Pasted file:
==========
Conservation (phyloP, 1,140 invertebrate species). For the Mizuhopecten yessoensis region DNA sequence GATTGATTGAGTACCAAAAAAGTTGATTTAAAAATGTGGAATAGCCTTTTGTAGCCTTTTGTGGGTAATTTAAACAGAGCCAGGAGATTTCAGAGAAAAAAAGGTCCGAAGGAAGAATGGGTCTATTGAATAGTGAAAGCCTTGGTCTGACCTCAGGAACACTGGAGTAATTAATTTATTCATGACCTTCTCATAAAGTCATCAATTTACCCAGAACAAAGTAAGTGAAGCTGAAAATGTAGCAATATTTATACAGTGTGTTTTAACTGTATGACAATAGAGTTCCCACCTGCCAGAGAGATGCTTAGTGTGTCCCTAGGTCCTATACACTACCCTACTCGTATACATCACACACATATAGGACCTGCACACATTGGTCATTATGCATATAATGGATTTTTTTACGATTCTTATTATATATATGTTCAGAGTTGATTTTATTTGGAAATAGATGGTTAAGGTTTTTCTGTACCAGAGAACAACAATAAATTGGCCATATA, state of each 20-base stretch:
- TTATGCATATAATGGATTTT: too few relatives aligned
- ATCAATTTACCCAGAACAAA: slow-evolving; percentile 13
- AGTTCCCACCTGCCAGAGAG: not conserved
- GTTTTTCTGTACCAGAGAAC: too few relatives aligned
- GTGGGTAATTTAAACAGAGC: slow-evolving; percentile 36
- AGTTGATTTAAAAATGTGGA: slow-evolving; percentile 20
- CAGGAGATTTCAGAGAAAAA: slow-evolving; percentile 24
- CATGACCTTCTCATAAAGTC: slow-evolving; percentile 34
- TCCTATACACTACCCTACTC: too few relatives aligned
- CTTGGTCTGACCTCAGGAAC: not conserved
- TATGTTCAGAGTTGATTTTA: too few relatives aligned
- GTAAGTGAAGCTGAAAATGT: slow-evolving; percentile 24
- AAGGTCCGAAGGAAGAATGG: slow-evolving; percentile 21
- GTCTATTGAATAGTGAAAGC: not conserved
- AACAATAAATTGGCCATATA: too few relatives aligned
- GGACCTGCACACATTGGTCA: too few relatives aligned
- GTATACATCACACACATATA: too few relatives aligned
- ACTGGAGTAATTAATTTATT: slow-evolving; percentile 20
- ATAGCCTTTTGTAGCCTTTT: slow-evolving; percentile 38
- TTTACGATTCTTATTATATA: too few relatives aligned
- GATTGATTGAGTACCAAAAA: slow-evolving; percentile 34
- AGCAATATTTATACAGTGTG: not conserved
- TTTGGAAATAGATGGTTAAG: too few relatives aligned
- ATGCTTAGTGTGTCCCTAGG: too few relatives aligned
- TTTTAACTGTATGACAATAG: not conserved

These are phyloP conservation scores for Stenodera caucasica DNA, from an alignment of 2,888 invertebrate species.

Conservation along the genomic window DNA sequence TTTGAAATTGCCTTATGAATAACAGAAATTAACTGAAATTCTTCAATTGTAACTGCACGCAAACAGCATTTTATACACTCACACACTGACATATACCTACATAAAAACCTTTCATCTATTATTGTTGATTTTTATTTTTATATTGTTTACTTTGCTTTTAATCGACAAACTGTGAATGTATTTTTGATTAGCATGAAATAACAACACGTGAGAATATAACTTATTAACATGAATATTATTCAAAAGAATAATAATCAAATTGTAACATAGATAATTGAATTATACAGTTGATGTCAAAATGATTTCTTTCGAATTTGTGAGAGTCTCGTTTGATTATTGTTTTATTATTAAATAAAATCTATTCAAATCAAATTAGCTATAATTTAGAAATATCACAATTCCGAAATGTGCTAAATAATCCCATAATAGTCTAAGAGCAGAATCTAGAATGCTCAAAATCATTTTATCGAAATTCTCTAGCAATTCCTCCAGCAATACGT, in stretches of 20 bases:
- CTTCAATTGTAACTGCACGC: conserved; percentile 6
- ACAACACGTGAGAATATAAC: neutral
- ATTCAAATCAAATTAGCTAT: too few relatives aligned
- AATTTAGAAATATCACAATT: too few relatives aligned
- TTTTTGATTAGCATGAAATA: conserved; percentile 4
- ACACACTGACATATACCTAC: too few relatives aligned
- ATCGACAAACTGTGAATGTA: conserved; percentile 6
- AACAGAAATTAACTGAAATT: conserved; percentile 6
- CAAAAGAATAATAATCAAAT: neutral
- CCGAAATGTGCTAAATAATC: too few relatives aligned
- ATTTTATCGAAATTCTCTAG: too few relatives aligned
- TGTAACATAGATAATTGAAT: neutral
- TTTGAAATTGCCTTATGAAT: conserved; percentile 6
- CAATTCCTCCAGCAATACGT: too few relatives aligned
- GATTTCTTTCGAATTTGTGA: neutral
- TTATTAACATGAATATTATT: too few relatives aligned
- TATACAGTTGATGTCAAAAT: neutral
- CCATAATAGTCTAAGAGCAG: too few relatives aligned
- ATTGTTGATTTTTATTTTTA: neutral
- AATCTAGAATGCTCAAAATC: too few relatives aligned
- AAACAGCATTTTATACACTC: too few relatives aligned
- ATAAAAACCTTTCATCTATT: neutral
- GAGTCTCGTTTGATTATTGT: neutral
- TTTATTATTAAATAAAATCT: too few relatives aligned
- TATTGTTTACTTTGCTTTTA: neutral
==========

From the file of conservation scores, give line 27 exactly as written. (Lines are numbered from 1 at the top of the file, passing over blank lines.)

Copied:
These are phyloP conservation scores for Stenodera caucasica DNA, from an alignment of 2,888 invertebrate species.